Over the last couple of years, I’ve enjoyed sharing my knowledge and perspective around analytics and .JOBS. While I will continue to write, some of my colleagues and peers will be joining me as contributors to The Data Robot blog. The following post was written by Katie Pfledderer, Social Media Manager at DirectEmployers.
It’s the middle of the week, and you get an email announcing a new location opening. While it’s great news for your company, you now have an extremely tight time frame to search and hire for 50 positions. Or, maybe your company was just awarded a new contract, which means over 100 vacancies that you need ”butts in seats” for training starting next week. Oh, where to begin?
You might have some luck finding candidates in your CRM or ATS, but it’s likely you’ll need to put together a recruitment marketing campaign.
Depending on the target audience and location, campaigns typically consist of online job postings, hosting a hiring event, promoting on social media, launching an employee referral program, email marketing and possibly some print or broadcast ads. Pretty straightforward, right?
What about the call-to-action on these deliverables? It’s often the case for job seekers to be directed to corporate career site to apply online. Makes sense, but have you put yourself in the job seeker’s shoes to ensure a positive candidate experience? Here are a few questions to consider:
1) Can a candidate easily find the specific positions and location you’re hiring for?
If a candidate must spend a lot of time navigating through several clicks and filters to just find the job, you risk a bad candidate experience and the possibility of that candidate dropping off.
2) What if someone wants to learn more about corporate culture or find more details about the new location? Is that information available on your website?
If you’re new to the area or recruiting in a competitive environment, adding these details can help you stand out as an employer.
3) In your recruitment marketing pieces, is your website URL short and easy to remember?
Especially in the event that your marketing campaign includes radio or television advertising, having a tedious URL will make it difficult for candidates to recall. For print, a website address that takes up the whole width of the ad can look unappealing and waste real estate
If you answered no to any of the above questions, it’s definitely worthwhile to consider investing in a microsite. They can live within or outside of your current career site, give you more flexibility in marketing your turnkey needs, get candidates directly to your open positions, and enhance the candidate experience. There are, however, some potential hurdles to consider:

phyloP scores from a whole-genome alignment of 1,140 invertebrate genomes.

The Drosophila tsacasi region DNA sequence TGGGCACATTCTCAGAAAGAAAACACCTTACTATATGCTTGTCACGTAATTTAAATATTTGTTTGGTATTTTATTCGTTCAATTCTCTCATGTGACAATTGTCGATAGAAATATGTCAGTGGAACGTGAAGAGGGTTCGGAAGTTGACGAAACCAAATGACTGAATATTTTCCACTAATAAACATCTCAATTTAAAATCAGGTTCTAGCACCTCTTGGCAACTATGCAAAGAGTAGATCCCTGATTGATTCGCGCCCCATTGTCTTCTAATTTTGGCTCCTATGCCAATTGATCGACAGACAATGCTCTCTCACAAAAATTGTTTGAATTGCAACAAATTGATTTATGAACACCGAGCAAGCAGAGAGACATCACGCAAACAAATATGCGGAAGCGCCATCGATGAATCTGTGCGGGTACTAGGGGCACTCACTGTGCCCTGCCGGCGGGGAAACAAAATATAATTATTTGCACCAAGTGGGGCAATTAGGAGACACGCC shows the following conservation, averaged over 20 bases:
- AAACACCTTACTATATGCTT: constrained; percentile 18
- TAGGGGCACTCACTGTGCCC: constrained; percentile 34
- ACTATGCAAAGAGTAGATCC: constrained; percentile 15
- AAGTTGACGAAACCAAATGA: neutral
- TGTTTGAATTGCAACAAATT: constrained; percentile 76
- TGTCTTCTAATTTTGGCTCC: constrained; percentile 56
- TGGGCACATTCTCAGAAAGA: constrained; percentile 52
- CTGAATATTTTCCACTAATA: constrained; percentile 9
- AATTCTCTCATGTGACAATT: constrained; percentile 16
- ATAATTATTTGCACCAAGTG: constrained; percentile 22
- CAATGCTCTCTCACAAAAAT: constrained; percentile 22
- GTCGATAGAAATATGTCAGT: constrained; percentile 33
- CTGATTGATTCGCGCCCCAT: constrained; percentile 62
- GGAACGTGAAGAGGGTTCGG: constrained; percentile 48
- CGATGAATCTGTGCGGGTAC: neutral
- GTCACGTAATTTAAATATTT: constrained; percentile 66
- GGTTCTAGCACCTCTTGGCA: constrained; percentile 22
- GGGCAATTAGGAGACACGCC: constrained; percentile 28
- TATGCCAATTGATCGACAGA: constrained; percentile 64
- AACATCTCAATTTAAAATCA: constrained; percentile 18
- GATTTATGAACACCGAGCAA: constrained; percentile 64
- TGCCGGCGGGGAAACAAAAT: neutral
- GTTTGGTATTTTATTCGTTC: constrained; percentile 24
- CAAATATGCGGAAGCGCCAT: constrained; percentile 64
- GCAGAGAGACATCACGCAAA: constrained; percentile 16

Turn around time
How long will it take to get up and running? Can your internal or external resources develop and launch your website quick enough to align with your timeline to fill the open positions?
Corporate branding and web standards
Do you know your company’s corporate communication guidelines, or how to find them? What about your company’s web standards? Many organizations have specific policies in place regarding the layout, hosting and branding of any online assets. The last thing you want to do is invest a lot of time and money only to find out you have to pull down your website because it violates the rules set forth by your IT, legal or marketing departments.
Do you have the knowledge needed to create a microsite and pull jobs onto it through your applicant tracking system? Would you know the right configurations needed for the site to load fast and be search engine optimized? How will you keep up with site maintenance and hosting? Do you know how to secure a domain name? Your website should also account for job seekers visiting your site from their mobile devices. These are just a few of the many components that make up a career microsite.
How much can you comfortably invest while still keep your cost per hire within reason? Another aspect of budget to consider, especially when working agencies or freelancers, is the cost of making edits or updates once the site is live. Depending on your initial agreement and scope of work, making future updates or modifications can be costly, especially if you are getting billed hourly.
You’ll also need to designate resources for graphic design and content. It might be as easy as putting in a request with your marketing or corporate communications department, but if internal resources are stretched thin, you might have to dip into your budget more to hire an agency or freelancer. As mentioned above, you’ll need to also be cognizant of hourly fees.
We have developed flexible solutions through .JOBS microsites to account for all these questions and hurdles. The turnaround time is very minimal. From the time we have all the needed deliverables, it typically only takes 10-15 business days to get up and running. From a technical standpoint, we have the ability to handle hosting and work with your applicant tracking system to get the correct jobs to show on the page, while having analytics and reporting on the backend. The microsites have short and memorable domains since they’re on the .JOBS top-level domain. We are also very accustomed to partnering with agencies to maintain your employer brand and repurpose brand assets. To chat more in-depth about best practices or learn more about our microsite solutions, give us a ring at 866-268-6206, or check out My.jobs to schedule a demo.
- Mobile vs. Tablet, Which is More Popular for Job Searching? - October 8, 2014
- My.jobs Microsite Branding of the Week (P66onCampus.jobs) - August 13, 2014
- My.jobs Microsite Design Guidelines – Get them to the Jobs - June 18, 2014